Elliot Cadeau and Zayden High both made their collegiate debuts at the same time. Just after the first media timeout in North Carolina's season opener Monday against Radford, the two Tar Heel freshmen came off the bench together. They immediately tried to show the older players how it was done.
A minute into their time on the floor, High weaved his way through traffic as the Tar Heels ran in transition. From more than half a court-length away, Cadeau saw him and threw a bounce pass. The window was impossibly small, but the ball found its way through to Cadeau's target.
It was an incredible pass just to reach High. It wasn't perfect, however, and it needed to be. It was slightly behind High, and he had to slow and turn back to try to retrieve it. He couldn't hold on, and Radford came away with it.
Two minutes later, High again sprinted down court. From just short of half court, Cadeau let fly with another pass ahead. This one wasn't quite high enough, and a defender directly in front of Cadeau was able to leap up and bat the ball away to a teammate.
Just like that, two of Elliot Cadeau's first three collegiate passes resulted in turnovers. This is the guy many call the best point guard in the freshman class?
The best point guard entering college this year is deaf in one ear, speaks fluent Swedish and, apparently, had opening-night jitters.
Cadeau quickly found his sea legs. He ended up logging 19 minutes in the game and dishing out a game-high six assists. It was the fourth-highest assist total recorded by a UNC freshman in his debut game. Raymond Felton and Ed Cota are two of the players ahead of him. Most importantly, Cadeau didn't turn it over again.
"It was really different for me," Cadeau said. "I've never played in front of a crowd like this. I've never played in front of a student section before. It was an adjustment for me coming off the bench. I never really did that before, so it was a little adjustment."
As a result, Cadeau had to recover from his shaky start.
"To start off the game with two turnovers kind of set me back a little bit, mentally," Cadeau said. "But I got back into it. It was a mental thing with me, personally. Everything's not going to go my way every game. So to start off like that, I knew I had to get back to playing my game."
Cadeau's game is fast. His ability to throw ahead in transition reminds many observers, including UNC coach Hubert Davis, of one of the top point guards in Tar Heel history.
"He's unique," Davis said. "I've only seen in college somebody like him that's similar — Kendall Marshall — in terms of his ability not only to pass but to get it to his teammate in the perfect position to do something on the offensive end."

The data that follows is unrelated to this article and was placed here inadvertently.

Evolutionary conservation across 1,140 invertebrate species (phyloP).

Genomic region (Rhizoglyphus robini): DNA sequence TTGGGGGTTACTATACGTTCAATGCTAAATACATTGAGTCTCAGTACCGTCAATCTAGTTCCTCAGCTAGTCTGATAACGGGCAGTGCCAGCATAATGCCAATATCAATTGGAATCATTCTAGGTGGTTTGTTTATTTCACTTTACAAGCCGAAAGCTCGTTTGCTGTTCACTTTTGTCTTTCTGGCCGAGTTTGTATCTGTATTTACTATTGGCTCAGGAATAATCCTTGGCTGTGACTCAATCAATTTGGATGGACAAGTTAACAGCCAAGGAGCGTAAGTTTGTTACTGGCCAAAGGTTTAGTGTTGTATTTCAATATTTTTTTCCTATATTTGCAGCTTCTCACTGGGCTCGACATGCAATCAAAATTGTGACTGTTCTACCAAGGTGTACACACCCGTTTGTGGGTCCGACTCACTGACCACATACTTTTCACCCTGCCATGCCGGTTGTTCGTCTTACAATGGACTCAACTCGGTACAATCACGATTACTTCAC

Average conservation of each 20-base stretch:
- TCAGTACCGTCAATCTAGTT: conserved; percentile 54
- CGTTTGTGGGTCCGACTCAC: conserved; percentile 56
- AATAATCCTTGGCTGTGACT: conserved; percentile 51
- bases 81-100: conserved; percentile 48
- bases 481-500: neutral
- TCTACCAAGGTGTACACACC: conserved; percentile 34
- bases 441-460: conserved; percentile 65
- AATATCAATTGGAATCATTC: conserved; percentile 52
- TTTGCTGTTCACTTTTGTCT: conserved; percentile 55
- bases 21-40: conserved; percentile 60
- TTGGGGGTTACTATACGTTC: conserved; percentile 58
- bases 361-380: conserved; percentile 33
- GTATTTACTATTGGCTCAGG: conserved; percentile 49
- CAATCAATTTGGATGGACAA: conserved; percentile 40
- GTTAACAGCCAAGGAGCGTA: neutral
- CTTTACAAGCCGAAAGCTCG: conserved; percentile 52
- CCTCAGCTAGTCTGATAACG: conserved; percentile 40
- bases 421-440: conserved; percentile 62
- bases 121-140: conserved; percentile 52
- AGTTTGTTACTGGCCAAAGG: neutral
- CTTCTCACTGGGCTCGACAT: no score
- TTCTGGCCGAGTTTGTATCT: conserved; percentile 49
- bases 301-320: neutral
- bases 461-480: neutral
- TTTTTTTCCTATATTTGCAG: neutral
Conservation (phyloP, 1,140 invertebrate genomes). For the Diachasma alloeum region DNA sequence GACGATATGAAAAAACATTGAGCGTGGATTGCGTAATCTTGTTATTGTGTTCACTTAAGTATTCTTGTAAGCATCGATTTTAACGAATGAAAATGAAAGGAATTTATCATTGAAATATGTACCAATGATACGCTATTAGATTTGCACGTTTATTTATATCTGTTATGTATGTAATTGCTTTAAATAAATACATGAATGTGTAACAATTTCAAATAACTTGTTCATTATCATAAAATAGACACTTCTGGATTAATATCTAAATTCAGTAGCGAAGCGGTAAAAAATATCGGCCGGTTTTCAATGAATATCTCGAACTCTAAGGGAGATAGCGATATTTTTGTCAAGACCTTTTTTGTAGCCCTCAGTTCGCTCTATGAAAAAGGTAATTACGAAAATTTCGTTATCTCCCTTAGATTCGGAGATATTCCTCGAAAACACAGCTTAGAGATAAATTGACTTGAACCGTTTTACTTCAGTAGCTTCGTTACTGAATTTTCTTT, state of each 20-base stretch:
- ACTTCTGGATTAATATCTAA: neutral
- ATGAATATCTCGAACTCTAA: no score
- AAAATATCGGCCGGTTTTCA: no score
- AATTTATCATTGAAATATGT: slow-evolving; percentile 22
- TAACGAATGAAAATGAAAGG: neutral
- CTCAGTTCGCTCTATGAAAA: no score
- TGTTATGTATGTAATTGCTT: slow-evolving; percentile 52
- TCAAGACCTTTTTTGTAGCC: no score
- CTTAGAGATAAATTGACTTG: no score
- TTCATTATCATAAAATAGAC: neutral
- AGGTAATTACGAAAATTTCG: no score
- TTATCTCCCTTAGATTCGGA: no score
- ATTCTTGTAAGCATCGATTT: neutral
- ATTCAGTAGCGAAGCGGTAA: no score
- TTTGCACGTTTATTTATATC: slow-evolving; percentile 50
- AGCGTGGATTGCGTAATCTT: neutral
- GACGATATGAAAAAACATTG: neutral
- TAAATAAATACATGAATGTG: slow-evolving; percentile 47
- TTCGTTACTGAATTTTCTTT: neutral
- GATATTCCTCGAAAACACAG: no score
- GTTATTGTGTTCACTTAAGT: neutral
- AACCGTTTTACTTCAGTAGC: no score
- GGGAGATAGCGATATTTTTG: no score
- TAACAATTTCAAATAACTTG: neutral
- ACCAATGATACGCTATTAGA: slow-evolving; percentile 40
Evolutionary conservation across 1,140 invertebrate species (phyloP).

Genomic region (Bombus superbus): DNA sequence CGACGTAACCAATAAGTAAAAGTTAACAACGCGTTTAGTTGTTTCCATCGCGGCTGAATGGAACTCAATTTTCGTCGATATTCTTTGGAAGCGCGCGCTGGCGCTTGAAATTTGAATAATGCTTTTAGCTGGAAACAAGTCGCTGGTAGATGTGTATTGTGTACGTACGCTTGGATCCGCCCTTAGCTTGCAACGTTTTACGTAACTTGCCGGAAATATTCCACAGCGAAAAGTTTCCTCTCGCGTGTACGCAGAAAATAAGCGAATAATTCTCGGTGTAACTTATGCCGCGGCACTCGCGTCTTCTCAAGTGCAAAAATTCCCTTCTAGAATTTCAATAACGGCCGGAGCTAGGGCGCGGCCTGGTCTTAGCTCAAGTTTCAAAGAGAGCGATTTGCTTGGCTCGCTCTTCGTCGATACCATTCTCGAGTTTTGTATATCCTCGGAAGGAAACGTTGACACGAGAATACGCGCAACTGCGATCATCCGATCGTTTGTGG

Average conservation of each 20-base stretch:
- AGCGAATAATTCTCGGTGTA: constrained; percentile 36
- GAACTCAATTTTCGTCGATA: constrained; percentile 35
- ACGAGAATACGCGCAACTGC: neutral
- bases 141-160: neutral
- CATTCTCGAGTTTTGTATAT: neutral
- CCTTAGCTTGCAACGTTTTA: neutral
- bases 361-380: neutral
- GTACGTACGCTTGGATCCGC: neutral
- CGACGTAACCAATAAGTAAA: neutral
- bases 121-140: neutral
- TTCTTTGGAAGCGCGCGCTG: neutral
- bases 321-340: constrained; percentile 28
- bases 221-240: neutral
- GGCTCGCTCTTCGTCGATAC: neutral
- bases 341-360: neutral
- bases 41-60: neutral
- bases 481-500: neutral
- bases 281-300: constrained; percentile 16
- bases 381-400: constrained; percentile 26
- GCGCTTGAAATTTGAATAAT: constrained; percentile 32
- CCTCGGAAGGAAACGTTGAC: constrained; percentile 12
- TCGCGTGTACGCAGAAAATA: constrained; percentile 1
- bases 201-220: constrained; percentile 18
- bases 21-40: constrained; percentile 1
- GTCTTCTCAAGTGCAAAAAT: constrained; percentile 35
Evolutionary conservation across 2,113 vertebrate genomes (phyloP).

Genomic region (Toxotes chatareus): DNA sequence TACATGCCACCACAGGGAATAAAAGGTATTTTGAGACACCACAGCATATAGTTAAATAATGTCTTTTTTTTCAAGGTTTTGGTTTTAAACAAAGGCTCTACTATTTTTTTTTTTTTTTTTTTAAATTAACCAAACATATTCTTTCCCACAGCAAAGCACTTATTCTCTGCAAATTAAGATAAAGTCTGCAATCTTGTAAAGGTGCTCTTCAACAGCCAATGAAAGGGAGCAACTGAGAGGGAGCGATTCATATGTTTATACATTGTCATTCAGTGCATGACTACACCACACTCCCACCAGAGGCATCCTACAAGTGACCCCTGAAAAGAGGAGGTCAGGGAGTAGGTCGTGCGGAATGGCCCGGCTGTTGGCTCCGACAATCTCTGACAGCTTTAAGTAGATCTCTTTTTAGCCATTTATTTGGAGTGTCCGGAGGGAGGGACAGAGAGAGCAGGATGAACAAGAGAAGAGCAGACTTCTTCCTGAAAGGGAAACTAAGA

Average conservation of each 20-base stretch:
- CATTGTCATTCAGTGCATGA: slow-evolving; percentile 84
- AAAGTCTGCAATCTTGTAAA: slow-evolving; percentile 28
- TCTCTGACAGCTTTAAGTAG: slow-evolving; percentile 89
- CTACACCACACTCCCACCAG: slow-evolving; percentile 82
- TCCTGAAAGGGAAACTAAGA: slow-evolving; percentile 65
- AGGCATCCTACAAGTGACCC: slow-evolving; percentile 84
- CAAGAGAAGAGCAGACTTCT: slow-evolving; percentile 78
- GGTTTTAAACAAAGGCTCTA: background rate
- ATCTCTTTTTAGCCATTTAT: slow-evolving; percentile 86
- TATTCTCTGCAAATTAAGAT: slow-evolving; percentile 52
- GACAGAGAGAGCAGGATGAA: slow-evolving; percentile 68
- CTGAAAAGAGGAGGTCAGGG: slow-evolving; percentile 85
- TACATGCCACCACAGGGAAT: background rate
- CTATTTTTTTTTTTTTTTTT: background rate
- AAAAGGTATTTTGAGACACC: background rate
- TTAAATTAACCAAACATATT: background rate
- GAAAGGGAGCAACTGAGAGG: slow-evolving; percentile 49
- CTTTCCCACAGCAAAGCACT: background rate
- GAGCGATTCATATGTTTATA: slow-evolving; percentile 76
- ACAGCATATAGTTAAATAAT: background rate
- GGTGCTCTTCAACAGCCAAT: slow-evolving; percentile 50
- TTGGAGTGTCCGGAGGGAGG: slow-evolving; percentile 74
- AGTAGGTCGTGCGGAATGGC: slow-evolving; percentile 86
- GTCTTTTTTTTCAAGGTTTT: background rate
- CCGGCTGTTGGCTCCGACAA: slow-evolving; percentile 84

Cadeau was a consensus 5-star recruit and was one-two in the incoming point guard rankings with USC's Isaiah Collier. He's also supposed to be playing his senior season in high school. Cadeau chose to reclassify and graduate a year early in order to join the Tar Heels this season.
"I decided it would be better for my development," he said. "With guards here like Seth (Trimble), Cormac (Ryan), Paxson (Wojcik) and RJ (Davis). Those are players. No players in high school are better than them. Why would I stay in high school, playing against high school players, when I can play against some of the best guards in the country?"
Cadeau made the decision after leading his high school to the national championship.
"I was playing AAU (summer basketball) and decided this wasn't the type of competition I wanted," he said. "Rather than come back and try to win another national championship, I'd rather come here and get better all year. I wanted a challenge."
Cadeau is used to taking on challenges. He can't hear out of his right ear. "It was something I was born with," he explained. "I'm used to it. It hasn't held me back."
His mother is Swedish, and he speaks the language. Cadeau played for the Swedish senior national team in FIBA World Cup qualifying last summer. At 19, he was the youngest player on the squad by more than three years. Two of his teammates were in their 30s.
Now, he's once again the youngest player on a team filled with elder statesmen. In addition to Armando Bacot, in his fifth season at UNC, and senior Davis, UNC has brought in four transfers. A total of four players on the roster were captains of their college team last season. And now, a high school junior last season has arrived to lead them.
Needless to say, Cadeau is not lacking for confidence. "The point guard is supposed to be an extension of the coach on the floor," he said. "I'm trying to be the leader. It's hard for me, being one of the youngest on the team with a lot of vets, and a lot of experienced people. I'm working with coach Marcus (Paige, UNC's director of player development) on being more vocal."
In addition to Paige — UNC's only three-time captain in team history — Cadeau worked over the summer with Cole Anthony, who went from Carolina to the NBA after one season.
"We're kind of the same size, same athleticism," Cadeau said of Anthony. "He's teaching me the mistakes he made as a freshman. The biggest takeaway from Cole was to slow it down. Everything's not 100 mph. Slow down sometimes, make the right play. Then use that burst of speed when you need it, rather than going the same speed all the time."
Once he finds the right speed, Elliot Cadeau should be able to finally complete the pass to Zayden High that eluded him at the start of his college career.
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